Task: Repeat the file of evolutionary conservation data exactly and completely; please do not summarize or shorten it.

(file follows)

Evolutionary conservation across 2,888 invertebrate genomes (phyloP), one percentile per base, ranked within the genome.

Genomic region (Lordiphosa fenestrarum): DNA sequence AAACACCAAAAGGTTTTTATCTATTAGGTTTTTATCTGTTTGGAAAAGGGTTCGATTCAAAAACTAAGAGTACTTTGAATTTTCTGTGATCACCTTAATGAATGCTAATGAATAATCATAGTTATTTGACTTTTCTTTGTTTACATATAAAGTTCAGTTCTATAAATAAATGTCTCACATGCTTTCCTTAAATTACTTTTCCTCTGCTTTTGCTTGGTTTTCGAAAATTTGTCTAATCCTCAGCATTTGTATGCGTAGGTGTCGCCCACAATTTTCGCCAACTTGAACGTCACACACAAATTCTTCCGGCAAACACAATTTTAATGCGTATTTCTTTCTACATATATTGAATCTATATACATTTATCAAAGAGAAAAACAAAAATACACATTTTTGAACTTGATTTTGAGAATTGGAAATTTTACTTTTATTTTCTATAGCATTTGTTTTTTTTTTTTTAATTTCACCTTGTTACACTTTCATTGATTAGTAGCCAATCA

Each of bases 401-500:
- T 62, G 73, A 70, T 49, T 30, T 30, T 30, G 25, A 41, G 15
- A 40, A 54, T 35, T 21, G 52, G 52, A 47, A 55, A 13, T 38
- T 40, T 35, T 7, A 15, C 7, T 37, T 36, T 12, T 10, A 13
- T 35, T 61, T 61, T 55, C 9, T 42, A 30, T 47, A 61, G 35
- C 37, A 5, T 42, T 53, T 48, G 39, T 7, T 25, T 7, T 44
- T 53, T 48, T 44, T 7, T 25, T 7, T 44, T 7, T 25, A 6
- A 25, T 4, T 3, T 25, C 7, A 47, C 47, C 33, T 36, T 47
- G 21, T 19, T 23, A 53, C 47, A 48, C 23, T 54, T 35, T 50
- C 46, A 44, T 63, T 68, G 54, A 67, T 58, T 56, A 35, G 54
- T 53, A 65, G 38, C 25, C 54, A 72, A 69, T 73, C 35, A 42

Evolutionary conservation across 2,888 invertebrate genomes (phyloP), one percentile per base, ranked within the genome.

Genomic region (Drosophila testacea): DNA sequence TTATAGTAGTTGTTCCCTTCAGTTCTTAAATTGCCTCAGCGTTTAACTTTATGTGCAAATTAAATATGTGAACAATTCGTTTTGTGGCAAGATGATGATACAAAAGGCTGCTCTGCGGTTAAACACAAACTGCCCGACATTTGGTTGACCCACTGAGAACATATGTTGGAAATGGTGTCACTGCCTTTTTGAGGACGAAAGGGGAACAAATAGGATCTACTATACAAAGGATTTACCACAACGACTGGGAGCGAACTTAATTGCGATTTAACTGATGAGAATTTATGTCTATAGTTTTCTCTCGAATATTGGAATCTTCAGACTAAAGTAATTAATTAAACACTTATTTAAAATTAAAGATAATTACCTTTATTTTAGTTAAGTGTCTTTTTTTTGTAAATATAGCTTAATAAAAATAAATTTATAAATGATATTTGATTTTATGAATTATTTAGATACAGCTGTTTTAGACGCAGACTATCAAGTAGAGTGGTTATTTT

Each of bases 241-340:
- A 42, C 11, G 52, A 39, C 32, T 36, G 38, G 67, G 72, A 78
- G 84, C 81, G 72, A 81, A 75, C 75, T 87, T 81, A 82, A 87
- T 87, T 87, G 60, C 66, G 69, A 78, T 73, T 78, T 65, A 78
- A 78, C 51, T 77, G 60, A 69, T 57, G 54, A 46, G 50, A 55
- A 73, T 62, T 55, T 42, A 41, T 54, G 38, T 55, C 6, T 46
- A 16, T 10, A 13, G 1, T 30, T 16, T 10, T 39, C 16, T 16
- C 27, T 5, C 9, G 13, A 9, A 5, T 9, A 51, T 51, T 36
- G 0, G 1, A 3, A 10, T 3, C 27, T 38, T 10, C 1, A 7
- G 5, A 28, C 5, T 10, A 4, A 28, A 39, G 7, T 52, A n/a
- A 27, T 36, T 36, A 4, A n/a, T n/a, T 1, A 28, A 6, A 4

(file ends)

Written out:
Evolutionary conservation across 2,888 invertebrate genomes (phyloP), one percentile per base, ranked within the genome.

Genomic region (Lordiphosa fenestrarum): DNA sequence AAACACCAAAAGGTTTTTATCTATTAGGTTTTTATCTGTTTGGAAAAGGGTTCGATTCAAAAACTAAGAGTACTTTGAATTTTCTGTGATCACCTTAATGAATGCTAATGAATAATCATAGTTATTTGACTTTTCTTTGTTTACATATAAAGTTCAGTTCTATAAATAAATGTCTCACATGCTTTCCTTAAATTACTTTTCCTCTGCTTTTGCTTGGTTTTCGAAAATTTGTCTAATCCTCAGCATTTGTATGCGTAGGTGTCGCCCACAATTTTCGCCAACTTGAACGTCACACACAAATTCTTCCGGCAAACACAATTTTAATGCGTATTTCTTTCTACATATATTGAATCTATATACATTTATCAAAGAGAAAAACAAAAATACACATTTTTGAACTTGATTTTGAGAATTGGAAATTTTACTTTTATTTTCTATAGCATTTGTTTTTTTTTTTTTAATTTCACCTTGTTACACTTTCATTGATTAGTAGCCAATCA

Each of bases 401-500:
- T 62, G 73, A 70, T 49, T 30, T 30, T 30, G 25, A 41, G 15
- A 40, A 54, T 35, T 21, G 52, G 52, A 47, A 55, A 13, T 38
- T 40, T 35, T 7, A 15, C 7, T 37, T 36, T 12, T 10, A 13
- T 35, T 61, T 61, T 55, C 9, T 42, A 30, T 47, A 61, G 35
- C 37, A 5, T 42, T 53, T 48, G 39, T 7, T 25, T 7, T 44
- T 53, T 48, T 44, T 7, T 25, T 7, T 44, T 7, T 25, A 6
- A 25, T 4, T 3, T 25, C 7, A 47, C 47, C 33, T 36, T 47
- G 21, T 19, T 23, A 53, C 47, A 48, C 23, T 54, T 35, T 50
- C 46, A 44, T 63, T 68, G 54, A 67, T 58, T 56, A 35, G 54
- T 53, A 65, G 38, C 25, C 54, A 72, A 69, T 73, C 35, A 42

Evolutionary conservation across 2,888 invertebrate genomes (phyloP), one percentile per base, ranked within the genome.

Genomic region (Drosophila testacea): DNA sequence TTATAGTAGTTGTTCCCTTCAGTTCTTAAATTGCCTCAGCGTTTAACTTTATGTGCAAATTAAATATGTGAACAATTCGTTTTGTGGCAAGATGATGATACAAAAGGCTGCTCTGCGGTTAAACACAAACTGCCCGACATTTGGTTGACCCACTGAGAACATATGTTGGAAATGGTGTCACTGCCTTTTTGAGGACGAAAGGGGAACAAATAGGATCTACTATACAAAGGATTTACCACAACGACTGGGAGCGAACTTAATTGCGATTTAACTGATGAGAATTTATGTCTATAGTTTTCTCTCGAATATTGGAATCTTCAGACTAAAGTAATTAATTAAACACTTATTTAAAATTAAAGATAATTACCTTTATTTTAGTTAAGTGTCTTTTTTTTGTAAATATAGCTTAATAAAAATAAATTTATAAATGATATTTGATTTTATGAATTATTTAGATACAGCTGTTTTAGACGCAGACTATCAAGTAGAGTGGTTATTTT

Each of bases 241-340:
- A 42, C 11, G 52, A 39, C 32, T 36, G 38, G 67, G 72, A 78
- G 84, C 81, G 72, A 81, A 75, C 75, T 87, T 81, A 82, A 87
- T 87, T 87, G 60, C 66, G 69, A 78, T 73, T 78, T 65, A 78
- A 78, C 51, T 77, G 60, A 69, T 57, G 54, A 46, G 50, A 55
- A 73, T 62, T 55, T 42, A 41, T 54, G 38, T 55, C 6, T 46
- A 16, T 10, A 13, G 1, T 30, T 16, T 10, T 39, C 16, T 16
- C 27, T 5, C 9, G 13, A 9, A 5, T 9, A 51, T 51, T 36
- G 0, G 1, A 3, A 10, T 3, C 27, T 38, T 10, C 1, A 7
- G 5, A 28, C 5, T 10, A 4, A 28, A 39, G 7, T 52, A n/a
- A 27, T 36, T 36, A 4, A n/a, T n/a, T 1, A 28, A 6, A 4